• Moz Acquires SERPscape
    Moz acquired a tool called SERPscape that contains data on 40,000,000 U.S. search results, along with an API capable of querying loads of interesting data about what appears in those results such as domain and keywords that pages rank for, and search rankings by industry. For now, SERPscape will remain a separate company, but in time the tool will integrate into Moz's projects.
  • Google's Mapping Car Gets Smashed With Tomatoes In Spain
    A Google car got smashed with tomatoes during Tomatina, an annual tomato-throwing festival in Spain, after the mapping car's driver tried to take 360-degree view pictures to post on the Internet. At the annual fiesta, 175 tons of ripe tomatoes are offloaded from several trucks into the crowd packing the streets for an hour-long squishy battle.
  • Google's Foo.bar Challenge
    Max Rossett didn't think he was ready for a job at Google until he typed in the words "python lambda function list comprehension" into google.com and got in return a box that read "You’re speaking our language. Up for a challenge?" Here's what happened next.
  • What Happens When The Browser Is No Longer Search's Front Door?
    What happens to search when the browser is no longer the front door? As Mike Borland points out, search has been the gatekeeper to the Web for the past decade, and the dominance has been lucrative for companies like Google, Bing and Yahoo. BIA Kelsey will release a report on the topic, a few paragraphs outlined in this post, but search experts at the next MediaPost Search Insider Summit in Deer Valley, Utah will debate the challenges and benefits this December. Join us.
  • Google Reopens Map Maker
    Map Maker is now open in the U.S. and 44 other countries after being shuttered in May. Tom Maxwell calls attention to a few varied features in the latest version. For example, Google chose what it calls Regional Leads from each region of the world to moderate their area and ensure that only legitimate modifications to the map are approved. Maxwell explains.
  • Claiming Your Local Directory Listing
    Claiming business listings and keeping them updated is important, but finding the directories in which they appear can become cumbersome. Kristi Hines tells marketers in a post to start by looking them up in Google. These are the ones to tackle first. After claiming the listings start to find new ones. Create listings on local business directories where competitors have listings. Hines runs through all the steps, such as directories ranking for specific keywords, to the cost of local listings and how to check the directory's search traffic.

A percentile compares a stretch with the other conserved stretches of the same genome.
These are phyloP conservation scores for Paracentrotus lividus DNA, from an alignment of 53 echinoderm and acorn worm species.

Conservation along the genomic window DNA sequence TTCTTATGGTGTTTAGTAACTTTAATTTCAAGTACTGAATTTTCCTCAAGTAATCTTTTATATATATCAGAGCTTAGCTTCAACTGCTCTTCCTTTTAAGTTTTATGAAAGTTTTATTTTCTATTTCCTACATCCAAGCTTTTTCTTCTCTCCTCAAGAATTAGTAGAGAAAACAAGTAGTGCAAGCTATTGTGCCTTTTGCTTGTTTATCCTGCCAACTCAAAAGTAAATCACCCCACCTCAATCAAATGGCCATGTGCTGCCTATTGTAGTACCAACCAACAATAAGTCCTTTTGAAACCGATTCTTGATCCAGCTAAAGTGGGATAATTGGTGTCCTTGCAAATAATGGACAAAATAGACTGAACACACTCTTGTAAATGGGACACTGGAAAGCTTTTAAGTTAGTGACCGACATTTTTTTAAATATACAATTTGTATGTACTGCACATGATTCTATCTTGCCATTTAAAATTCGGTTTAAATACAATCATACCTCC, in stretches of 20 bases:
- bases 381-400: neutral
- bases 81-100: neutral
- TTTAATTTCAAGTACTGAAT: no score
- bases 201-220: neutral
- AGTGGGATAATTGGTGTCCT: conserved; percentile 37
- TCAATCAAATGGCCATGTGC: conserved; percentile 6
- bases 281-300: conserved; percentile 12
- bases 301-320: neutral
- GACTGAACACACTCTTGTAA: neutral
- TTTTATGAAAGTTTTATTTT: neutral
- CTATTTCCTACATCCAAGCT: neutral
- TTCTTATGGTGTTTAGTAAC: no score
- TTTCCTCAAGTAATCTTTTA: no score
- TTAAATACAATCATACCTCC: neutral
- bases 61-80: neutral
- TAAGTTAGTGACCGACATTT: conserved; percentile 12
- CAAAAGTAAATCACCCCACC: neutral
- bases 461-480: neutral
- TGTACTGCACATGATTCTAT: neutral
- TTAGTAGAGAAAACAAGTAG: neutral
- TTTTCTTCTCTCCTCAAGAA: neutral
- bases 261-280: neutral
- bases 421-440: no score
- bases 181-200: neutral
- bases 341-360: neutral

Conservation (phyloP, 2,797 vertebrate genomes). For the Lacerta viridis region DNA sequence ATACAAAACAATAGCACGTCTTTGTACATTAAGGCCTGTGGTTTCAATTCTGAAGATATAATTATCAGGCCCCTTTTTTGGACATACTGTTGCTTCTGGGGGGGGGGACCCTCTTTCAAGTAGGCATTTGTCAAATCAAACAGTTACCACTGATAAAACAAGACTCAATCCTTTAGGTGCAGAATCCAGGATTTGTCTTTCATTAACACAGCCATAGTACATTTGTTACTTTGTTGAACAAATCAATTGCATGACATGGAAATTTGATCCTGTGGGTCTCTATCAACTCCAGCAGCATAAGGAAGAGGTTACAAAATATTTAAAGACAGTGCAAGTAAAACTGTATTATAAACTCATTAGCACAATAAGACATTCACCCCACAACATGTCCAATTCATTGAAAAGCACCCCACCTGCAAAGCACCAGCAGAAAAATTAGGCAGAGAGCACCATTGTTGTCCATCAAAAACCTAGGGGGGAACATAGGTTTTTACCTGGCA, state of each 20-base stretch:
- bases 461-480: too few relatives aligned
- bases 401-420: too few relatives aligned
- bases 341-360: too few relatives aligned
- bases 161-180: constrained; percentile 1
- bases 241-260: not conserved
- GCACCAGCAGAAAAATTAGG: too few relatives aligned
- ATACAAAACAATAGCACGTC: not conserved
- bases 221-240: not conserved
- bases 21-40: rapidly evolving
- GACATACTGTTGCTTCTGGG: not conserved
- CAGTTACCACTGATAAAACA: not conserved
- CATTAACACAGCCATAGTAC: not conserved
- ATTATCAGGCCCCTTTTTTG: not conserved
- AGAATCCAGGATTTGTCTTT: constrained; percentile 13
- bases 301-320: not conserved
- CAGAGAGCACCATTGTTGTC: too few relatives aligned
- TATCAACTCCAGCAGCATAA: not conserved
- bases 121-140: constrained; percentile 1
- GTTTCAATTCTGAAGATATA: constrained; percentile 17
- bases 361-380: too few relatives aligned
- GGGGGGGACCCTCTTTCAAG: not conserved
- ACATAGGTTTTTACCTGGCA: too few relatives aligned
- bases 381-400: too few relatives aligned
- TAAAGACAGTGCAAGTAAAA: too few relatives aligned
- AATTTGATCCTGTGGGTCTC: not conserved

• Microsoft Launches Cortana On Android In U.S.
    Can Microsoft's Cortana bring more searches to Bing on Android devices, historically Google's domain? Microsoft announced that its voice assistant Cortana now is available on Android in public beta in the United States. The app allows users to set and receive reminders, search the Web, and track important information such as flight details as well as initiate and complete tasks across all the devices owned by the user.
  • How Amazon Text Ads Work
    Amazon Text Ads are now available to all Seller Central account holders, per Elizabeth Marsten. She tells marketers the new program requires marketers to set up a Seller Central account on Amazon. Since Amazon began shutting out third-party traffic, she estimates the volume for click and impressions stands at about 10% compared to what marketers might see in their Google search and keyword campaigns. Marsten explains how the ads works and who Amazon will allow in the program, 
  • Google Tests Food-Photo Aggregation
    Google appears to be testing a new Maps feature that lets users upload food-related photos. “The feature, which is rolling out to local guides ‘level 3 and above’ first, will apparently alert users when Maps has found a newly-captured photo taken at a food-related place on their device, and offer to attach that photo to a location for other users to see,” Android Police reports.
  • Google Feels Heat From EU Antitrust Domain Abuse Investigation
    The European Union is surveying Web publishers to gather evidence that Google has abused its dominance in online advertising. The Wall Street Journal reports that the EU's competition office has sent out questionnaires to companies this week. One question asks whether Google's advertising contracts block Web site operators from placing ads on their sites that compete with Google's ad business. Natalia Drozdiak explains.
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